AW

The Dash

In Family, Inspiration and Motivation, Life Lessons, Pursuit of Happiness on February 17, 2010 at 12:27 pm

Every so often, I come across something that I find truly moving and/or inspiring.  Today was one of those days.  Early this morning, I logged onto Facebook and scrolled through the usual plethora of updates.  As I skimmed the page, I noticed a note posted by one of my friends from college…a fellow founding father of my fraternity (to be more specific).

It’s hard to believe how quickly time has passed.  I met this friend in my freshman year of college, but I’ve known him for almost twenty four years now (more than half my life).  We lost touch after college, but have reconnected through Facebook (as so many of us have).  While we haven’t seen each other in many years, I have no doubt that if we got together, we could easily just pick up where we left off.  It seems to be normal for me to be able to do that.  I’ve actually discussed this with a friend who I only speak to from time-to-time, and he feels that it is just the way that guys are wired.  He may be right.

The note that I read this morning was a eulogy that my friend gave to one of his lifelong friends who passed away recently way before his time.  My friend mentioned how he had only spoken to his friend from time-to-time, but that they always just picked up right where they left off as if no time had elapsed whenever they spoke or got together.

In his eulogy, my friend read a poem called “The Dash” (by Linda Ellis).  The poem was written in 1996, and has since traveled the world and reached literally millions of people.  When you read the poem, you can’t help but stop and take a moment to think about your life.

Reading this poem today, I started to think about the losses that I’ve experienced…losses that have changed my life forever.  In fact, Waldo2010 was launched in large part because of the painful reminder that I had recently that none of us is guaranteed tomorrow.  It inspired me to make real and permanent changes in my life.  I only wish that it didn’t take the tragic loss of a little girl named Olivia Grace Armand for me to have my epiphany.

Please take a moment to read “The Dash”

I read of a man who stood to speak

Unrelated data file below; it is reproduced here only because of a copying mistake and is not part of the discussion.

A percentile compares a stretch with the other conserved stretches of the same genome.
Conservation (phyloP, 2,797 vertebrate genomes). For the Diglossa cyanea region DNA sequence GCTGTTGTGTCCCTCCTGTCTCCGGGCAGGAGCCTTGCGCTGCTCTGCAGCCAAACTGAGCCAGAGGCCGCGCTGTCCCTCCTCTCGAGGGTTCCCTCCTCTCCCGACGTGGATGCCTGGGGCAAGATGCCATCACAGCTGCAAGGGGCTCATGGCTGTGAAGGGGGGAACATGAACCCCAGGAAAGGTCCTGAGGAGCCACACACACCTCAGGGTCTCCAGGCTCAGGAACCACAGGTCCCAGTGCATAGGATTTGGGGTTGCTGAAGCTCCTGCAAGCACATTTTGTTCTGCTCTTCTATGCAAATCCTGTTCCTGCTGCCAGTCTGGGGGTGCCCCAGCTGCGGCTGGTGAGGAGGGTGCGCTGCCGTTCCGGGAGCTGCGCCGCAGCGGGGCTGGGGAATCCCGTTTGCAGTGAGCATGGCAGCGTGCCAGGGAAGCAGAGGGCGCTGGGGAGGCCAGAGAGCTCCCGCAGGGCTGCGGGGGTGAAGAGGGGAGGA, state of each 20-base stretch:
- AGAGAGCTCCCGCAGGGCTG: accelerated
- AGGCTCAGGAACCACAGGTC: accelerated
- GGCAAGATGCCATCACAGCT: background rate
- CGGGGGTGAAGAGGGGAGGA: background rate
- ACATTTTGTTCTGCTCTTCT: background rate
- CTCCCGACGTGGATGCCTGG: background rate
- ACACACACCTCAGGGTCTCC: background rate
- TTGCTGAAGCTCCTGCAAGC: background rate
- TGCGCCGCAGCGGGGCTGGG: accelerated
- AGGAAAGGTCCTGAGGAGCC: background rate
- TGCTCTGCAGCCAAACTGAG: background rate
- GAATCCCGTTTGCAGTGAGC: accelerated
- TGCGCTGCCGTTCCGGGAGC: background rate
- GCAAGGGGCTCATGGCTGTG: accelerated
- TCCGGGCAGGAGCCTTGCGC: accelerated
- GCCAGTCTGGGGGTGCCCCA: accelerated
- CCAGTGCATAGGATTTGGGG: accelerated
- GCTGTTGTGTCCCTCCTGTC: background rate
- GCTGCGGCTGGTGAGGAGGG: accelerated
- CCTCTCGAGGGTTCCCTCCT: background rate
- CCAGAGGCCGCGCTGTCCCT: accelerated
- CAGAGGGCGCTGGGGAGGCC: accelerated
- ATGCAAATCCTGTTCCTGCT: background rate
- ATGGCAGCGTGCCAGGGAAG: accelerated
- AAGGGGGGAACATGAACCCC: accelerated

At the funeral of his friend.
He referred to the dates on her tombstone
From the beginning to the end.
He noted that first came the date of her birth
And spoke of the second with tears.
But he said that what mattered most of all
Was the dash between those years.
For that dash represents all the time
That she spent alive on earth.
And now only those who loved her
Know what that little line is worth.
For it matters not, how much we own –
The cars, the house, the cash.
What matters is how we live and love
And how we spend our dash.
So think about this long and hard –
Are there things you’d like to change?
For you never know how much time is left
You could be at “dash mid-range.”
If we could just slow down enough to consider
What’s true and what’s real.
And always try to understand
The way other people feel.
And be less quick to anger
And show appreciation more.
And love the people in our lives
Like we’ve never loved before.
If we treat each other with respect
And more often wear a smile.
Remembering that this special dash
Might only last a little while.
So when your eulogy is being read
With your life’s actions to rehash,
Would you be pleased with the things they have to say
About how you spent your dash?

In the coming month, I will be thinking about this poem as I remember my father on his birthday, and my grandmother on the one-year anniversary of her passing.  March also marks the one-year anniversary of the passing of our family dog.  All of these remembrances are just another reminder how quickly “the dash” goes by, and that we need to make every moment count.

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  1. Thanks for a great read and a good life lesson. I’m sure Olivia Grace would approve.

  2. Once again, you got me all ferclempt. Could you please put this blog post Olivia’s Facebook page?

    Friendfuneralista — Adam came back into my life for a reason after all of these years. My daughter Olivia knew I would need him!! I am very humbled to be his friend.

    MUAH!

  3. WOW!

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